In January 2015, Poole announced that he would be stepping down as the 4chan administrator.[22] On January 23, he hosted a final Q&A with site users using the /qa/ board and YouTube to livestream. This marked the beginning of his "retirement" from being an administrator and owner of the web site after eleven and a half years.[23][24] He began a process of turning control of the site over to three anonymous 4chan moderators while searching for a buyer for the website.[25] On September 21, 2015, it was announced that Hiroyuki Nishimura, founder of the Japanese BBS 2channel, would take over as the site's owner.[26]

On March 7, 2016, Poole announced that he had been hired by Google,[27] with The Guardian writer Julia Carrie Wong noting speculation from some that he would assist with the social network Google+.[28] He was reportedly hired to help the social media platform compete with Facebook,[29] though this decision was criticized by some after Google's commitments towards increasing diversity and inclusion in their workforce.[30] In 2018, he started working as a product manager in the Google Maps division.[31] He left Google on April 13, 2021, after five years at the company.[29]

Legal matters

In April 2010, Poole gave evidence in the Sarah Palin email hacking trial, United States of America v. David Kernell, as a government witness.[32] As a witness, Poole explained the terminology used on 4chan to the prosecutor, ranging from "OP" to "lurker." He also explained to the court the nature of the data given to the FBI as part of the search warrant, including how users may be identified uniquely from site audit logs.[33]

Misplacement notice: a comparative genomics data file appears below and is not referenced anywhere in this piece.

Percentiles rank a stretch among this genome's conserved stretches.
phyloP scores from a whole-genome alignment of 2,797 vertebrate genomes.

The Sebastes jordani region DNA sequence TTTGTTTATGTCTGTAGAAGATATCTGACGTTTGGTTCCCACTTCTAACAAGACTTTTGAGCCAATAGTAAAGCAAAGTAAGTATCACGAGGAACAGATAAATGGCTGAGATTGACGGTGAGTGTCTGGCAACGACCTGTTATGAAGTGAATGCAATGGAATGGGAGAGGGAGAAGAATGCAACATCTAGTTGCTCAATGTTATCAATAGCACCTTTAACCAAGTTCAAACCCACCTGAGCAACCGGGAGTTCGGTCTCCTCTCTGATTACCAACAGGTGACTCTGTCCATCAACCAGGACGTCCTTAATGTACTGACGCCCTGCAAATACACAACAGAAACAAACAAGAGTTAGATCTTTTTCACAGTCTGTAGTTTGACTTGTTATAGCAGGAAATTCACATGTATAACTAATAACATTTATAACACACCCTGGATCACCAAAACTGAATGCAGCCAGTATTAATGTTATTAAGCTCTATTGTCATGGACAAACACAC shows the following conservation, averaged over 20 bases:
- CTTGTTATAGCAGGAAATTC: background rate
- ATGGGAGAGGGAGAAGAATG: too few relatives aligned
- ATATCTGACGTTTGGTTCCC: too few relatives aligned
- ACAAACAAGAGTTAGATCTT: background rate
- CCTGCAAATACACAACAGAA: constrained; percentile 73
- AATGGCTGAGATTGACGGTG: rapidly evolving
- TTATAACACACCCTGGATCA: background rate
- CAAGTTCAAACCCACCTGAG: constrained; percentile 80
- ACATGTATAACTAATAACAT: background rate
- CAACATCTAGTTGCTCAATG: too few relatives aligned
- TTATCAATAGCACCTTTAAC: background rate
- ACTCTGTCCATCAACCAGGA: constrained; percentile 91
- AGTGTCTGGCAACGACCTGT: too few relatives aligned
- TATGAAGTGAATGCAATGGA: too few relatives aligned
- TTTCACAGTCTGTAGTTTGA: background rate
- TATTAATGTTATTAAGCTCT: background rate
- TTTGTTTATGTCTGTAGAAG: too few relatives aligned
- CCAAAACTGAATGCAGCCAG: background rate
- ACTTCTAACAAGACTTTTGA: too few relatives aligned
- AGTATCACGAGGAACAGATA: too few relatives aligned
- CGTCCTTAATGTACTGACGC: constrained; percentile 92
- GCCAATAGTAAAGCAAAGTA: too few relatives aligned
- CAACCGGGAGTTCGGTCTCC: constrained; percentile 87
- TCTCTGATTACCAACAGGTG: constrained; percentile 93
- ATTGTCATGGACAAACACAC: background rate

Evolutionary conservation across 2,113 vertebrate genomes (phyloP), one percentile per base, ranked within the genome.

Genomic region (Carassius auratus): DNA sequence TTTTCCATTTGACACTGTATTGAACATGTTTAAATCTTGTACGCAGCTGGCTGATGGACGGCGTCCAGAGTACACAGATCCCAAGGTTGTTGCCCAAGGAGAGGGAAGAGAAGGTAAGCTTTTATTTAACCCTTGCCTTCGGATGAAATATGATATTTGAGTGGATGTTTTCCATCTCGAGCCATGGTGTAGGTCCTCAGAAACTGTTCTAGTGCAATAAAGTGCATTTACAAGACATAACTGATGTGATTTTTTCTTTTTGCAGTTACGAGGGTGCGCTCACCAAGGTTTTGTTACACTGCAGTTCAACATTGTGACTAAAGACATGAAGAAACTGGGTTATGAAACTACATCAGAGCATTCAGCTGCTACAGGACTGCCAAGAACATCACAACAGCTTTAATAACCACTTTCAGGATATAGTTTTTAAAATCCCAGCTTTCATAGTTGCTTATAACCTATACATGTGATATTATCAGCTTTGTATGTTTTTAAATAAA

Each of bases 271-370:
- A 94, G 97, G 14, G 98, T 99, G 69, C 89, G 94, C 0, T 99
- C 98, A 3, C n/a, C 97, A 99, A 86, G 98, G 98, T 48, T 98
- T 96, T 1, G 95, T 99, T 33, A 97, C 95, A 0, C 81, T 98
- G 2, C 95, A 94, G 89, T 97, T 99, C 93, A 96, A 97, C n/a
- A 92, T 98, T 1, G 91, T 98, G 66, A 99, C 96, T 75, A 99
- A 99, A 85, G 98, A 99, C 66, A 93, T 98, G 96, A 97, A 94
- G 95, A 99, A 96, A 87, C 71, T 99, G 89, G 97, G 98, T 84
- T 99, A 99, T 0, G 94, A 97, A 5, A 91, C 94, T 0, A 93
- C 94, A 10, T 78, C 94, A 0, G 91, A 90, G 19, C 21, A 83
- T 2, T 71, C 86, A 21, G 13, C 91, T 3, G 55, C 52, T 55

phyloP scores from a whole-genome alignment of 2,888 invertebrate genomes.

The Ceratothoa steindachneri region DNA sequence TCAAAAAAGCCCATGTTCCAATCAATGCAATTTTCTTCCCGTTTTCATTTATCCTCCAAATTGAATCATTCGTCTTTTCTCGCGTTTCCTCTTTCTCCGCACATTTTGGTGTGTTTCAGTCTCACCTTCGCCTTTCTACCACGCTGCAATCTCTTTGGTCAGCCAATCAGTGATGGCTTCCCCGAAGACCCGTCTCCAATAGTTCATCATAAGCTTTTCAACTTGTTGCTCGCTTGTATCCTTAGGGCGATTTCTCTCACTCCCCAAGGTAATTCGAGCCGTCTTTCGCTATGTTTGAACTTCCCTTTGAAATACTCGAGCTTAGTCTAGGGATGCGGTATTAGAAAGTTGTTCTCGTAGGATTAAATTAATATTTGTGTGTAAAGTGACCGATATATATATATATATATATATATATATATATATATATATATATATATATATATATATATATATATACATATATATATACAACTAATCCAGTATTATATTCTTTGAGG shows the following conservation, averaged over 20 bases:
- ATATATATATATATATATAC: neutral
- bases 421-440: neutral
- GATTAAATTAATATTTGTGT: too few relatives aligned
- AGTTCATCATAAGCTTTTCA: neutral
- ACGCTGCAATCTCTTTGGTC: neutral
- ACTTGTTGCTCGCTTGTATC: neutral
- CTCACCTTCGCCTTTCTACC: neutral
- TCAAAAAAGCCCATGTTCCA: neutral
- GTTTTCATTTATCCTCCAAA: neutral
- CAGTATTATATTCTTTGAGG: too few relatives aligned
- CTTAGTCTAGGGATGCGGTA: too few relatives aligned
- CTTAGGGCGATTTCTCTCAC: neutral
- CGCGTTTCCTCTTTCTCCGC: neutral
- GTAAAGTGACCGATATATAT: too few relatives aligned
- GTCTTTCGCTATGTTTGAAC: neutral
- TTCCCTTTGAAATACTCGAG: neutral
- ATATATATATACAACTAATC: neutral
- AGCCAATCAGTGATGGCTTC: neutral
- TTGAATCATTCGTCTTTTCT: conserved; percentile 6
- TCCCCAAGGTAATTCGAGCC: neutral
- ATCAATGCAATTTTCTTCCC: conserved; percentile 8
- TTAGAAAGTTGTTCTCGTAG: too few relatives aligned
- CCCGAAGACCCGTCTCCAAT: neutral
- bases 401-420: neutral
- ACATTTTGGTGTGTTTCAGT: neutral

In November 2012, Poole sent a cease and desist letter to Moot.It, an internet startup.[34]


Previously known only as moot, Poole's name was revealed on July 9, 2008, in The Wall Street Journal.[35] The same day, Lev Grossman of Time published an interview describing the influence of Poole as a non-visible administrator, as "one of the most [significant]" on the evolution of content collaboration. Although Grossman's article began with the confession that "I don't even know his real name," he claimed to identify moot as Christopher Poole.[36] Later, on July 10, Grossman admitted that there was an outside chance that Christopher Poole was not the real name of moot, rather an obscure reference to a 4chan inside joke.[37] The Washington Post concurred that "Christopher Poole" could be "a big hoax, a 'gotcha.' It would be just what you'd expect from the creator of 4chan."[38] In March 2009, Time backpedaled somewhat on the identity issue by placing the moot persona on the 2009 Time 100 finalists list.[39] Prior to The Wall Street Journal and Time interviews, moot deliberately kept his real identity separate from 4chan. He told Grossman, "my personal private life is very separate from my Internet life ... There's a firewall in between."[36] As moot, he has spoken at conferences at Yale University and Massachusetts Institute of Technology.[36] A 2008 article in the London Observer described him as "the most influential web entrepreneur you've never heard of," although he has been described since that time in more limited terms such as a "benefactor."[40][41]